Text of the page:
Purpose: Few studies on plasma glucagon levels in patients with sepsis have been performed. We aimed to assess clinical value of glucagon levels in comparison with clinical parameters and severity scores in patients with severe sepsis or septic shock.
Methods: A total of 112 patients who were admitted to intensive care unit with severe sepsis or septic shock were included. Plasma levels of glucagon on days 0, 1, 3, and 7 were serially measured in 112 patients with severe sepsis or septic shock.
Results: Compared with survivors, patients who died within 28 days had significantly higher glucagon levels on every day of examination. Glucagon levels were positively correlated with and Acute Physiology and Chronic Health Evaluation II score (day 0, r = 0.288, P < 0.01) and Sequential Organ Failure Assessment (day 0, r = 0.482, P< 0.01; day 1, r = 0.588, P < 0.01; day 3, r = 0.480, P < 0.01; day 7, r = 0.454, P < 0.01). Receiver operating characteristic analysis showed that the area under the curve of glucagon levels to predict 28-day survival was 0.65 (95% confidence interval [CI], 0.55-0.75; P = 0.005), similar to the Acute Physiology and Chronic Health Evaluation II and Sequential Organ Failure Assessment scores. Multivariate analysis revealed that glucagon levels of greater than 70 pg/mL (hazard ratio, 1.85; 95% CI, 1.03-3.29) and chronic liver disease (hazard ratio, 1.97; 95% CI, 1.02-3.79) were associated with mortality.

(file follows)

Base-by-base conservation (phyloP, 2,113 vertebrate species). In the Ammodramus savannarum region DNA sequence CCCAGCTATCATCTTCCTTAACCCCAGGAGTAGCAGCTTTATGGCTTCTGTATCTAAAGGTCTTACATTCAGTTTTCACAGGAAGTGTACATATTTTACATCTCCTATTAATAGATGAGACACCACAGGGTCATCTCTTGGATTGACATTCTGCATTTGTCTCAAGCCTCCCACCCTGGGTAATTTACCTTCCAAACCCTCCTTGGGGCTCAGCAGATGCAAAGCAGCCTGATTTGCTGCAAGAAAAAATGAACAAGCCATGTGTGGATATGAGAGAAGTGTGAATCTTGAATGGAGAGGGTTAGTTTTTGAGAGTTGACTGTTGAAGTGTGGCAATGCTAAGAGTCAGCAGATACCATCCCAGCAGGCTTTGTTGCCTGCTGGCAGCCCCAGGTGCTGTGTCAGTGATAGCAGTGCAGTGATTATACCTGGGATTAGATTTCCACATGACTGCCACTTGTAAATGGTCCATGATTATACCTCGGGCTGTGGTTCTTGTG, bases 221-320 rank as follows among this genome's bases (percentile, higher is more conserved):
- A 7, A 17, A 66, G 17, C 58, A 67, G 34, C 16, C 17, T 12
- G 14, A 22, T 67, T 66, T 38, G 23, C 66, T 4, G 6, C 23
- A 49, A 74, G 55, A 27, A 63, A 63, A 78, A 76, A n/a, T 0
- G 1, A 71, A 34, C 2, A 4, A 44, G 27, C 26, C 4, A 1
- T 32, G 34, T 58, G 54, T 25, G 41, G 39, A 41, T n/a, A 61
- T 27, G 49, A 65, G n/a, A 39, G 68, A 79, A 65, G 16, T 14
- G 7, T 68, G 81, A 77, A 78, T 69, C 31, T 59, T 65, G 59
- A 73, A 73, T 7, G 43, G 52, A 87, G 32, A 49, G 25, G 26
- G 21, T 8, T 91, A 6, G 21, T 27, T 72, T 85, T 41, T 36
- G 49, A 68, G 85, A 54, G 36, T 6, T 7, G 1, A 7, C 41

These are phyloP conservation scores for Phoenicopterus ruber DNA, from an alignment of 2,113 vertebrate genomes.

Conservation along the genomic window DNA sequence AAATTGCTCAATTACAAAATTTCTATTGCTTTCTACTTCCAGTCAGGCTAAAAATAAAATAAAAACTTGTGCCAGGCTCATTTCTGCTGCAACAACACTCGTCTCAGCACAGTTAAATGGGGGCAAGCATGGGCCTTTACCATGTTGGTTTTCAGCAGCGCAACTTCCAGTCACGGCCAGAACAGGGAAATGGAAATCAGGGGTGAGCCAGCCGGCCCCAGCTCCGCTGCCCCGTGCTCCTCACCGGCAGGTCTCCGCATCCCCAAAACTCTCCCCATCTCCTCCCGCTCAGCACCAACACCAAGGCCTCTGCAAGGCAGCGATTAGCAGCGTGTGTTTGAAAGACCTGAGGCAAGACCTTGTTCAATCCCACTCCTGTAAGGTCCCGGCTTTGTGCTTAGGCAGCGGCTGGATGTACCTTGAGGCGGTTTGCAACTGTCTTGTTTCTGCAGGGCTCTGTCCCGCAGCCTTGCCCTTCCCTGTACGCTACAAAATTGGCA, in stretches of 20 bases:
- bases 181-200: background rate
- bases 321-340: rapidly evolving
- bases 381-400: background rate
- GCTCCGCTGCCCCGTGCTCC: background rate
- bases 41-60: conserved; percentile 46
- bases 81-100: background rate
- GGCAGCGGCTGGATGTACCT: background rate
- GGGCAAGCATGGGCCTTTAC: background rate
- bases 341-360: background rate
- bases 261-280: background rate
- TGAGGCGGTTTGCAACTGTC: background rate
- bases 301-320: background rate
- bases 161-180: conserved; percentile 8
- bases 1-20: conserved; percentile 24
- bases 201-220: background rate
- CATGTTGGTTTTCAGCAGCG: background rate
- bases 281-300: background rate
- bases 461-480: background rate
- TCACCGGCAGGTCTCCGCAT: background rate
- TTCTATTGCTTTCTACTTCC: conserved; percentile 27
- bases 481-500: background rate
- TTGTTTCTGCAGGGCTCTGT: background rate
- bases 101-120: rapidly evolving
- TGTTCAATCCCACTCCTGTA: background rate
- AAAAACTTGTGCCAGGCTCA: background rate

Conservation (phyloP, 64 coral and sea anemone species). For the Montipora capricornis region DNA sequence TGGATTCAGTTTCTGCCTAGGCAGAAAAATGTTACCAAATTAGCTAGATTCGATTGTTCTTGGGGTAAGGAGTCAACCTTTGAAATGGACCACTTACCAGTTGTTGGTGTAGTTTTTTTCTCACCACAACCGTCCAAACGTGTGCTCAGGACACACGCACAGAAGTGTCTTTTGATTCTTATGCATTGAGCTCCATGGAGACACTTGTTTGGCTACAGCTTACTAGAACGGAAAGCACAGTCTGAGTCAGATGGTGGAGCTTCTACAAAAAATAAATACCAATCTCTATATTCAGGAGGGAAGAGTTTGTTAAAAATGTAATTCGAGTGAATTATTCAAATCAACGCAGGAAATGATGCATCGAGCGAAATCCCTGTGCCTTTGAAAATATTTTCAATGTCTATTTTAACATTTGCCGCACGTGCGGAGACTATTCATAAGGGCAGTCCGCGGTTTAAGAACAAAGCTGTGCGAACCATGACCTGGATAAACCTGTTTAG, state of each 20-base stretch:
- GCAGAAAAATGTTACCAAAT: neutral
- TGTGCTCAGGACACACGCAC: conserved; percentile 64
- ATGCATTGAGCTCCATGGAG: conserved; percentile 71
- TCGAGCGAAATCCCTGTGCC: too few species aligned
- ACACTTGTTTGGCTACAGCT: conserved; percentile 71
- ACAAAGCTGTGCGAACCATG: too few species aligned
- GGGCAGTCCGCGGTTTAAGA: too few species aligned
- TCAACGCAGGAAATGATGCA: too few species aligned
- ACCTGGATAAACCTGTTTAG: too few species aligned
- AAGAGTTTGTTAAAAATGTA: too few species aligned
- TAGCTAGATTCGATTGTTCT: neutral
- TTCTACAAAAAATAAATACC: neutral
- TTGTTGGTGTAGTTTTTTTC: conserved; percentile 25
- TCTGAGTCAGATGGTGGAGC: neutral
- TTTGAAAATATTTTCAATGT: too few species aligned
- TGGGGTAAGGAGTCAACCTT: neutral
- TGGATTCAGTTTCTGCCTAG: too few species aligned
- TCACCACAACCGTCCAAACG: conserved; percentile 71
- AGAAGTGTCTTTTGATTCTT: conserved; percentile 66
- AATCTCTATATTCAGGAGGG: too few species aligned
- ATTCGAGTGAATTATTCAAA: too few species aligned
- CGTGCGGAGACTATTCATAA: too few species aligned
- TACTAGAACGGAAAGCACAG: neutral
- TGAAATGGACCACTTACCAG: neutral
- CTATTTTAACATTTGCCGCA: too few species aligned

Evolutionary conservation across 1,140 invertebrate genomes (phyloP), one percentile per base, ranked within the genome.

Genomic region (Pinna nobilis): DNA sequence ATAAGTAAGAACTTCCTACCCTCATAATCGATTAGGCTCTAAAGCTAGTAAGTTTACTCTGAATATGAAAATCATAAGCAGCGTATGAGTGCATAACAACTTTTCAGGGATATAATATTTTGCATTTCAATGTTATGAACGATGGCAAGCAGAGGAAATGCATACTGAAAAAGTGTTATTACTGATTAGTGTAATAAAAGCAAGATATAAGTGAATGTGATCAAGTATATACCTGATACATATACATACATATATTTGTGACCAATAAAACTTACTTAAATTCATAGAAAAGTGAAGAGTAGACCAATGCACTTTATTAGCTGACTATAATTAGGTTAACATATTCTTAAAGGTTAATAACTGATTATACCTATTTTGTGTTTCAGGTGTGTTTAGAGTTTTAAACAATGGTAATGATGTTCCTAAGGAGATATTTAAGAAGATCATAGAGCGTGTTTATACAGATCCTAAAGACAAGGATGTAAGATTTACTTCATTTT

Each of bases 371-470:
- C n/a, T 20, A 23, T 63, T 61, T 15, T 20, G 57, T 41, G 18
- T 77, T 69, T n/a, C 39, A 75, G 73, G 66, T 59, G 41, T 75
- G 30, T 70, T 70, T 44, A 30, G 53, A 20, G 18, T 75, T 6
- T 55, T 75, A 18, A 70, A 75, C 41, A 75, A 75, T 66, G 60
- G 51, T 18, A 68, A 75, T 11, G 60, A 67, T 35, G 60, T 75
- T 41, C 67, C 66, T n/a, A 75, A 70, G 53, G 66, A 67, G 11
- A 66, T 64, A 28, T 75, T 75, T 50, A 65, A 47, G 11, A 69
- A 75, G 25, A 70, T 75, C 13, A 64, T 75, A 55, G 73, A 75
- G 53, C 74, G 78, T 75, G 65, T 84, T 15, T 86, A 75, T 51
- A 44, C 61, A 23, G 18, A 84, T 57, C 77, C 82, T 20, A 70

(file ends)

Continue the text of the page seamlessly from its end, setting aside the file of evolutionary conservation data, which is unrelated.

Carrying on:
Conclusions: Glucagon levels might reflect disease severity and clinical outcomes in patients with severe sepsis or septic shock.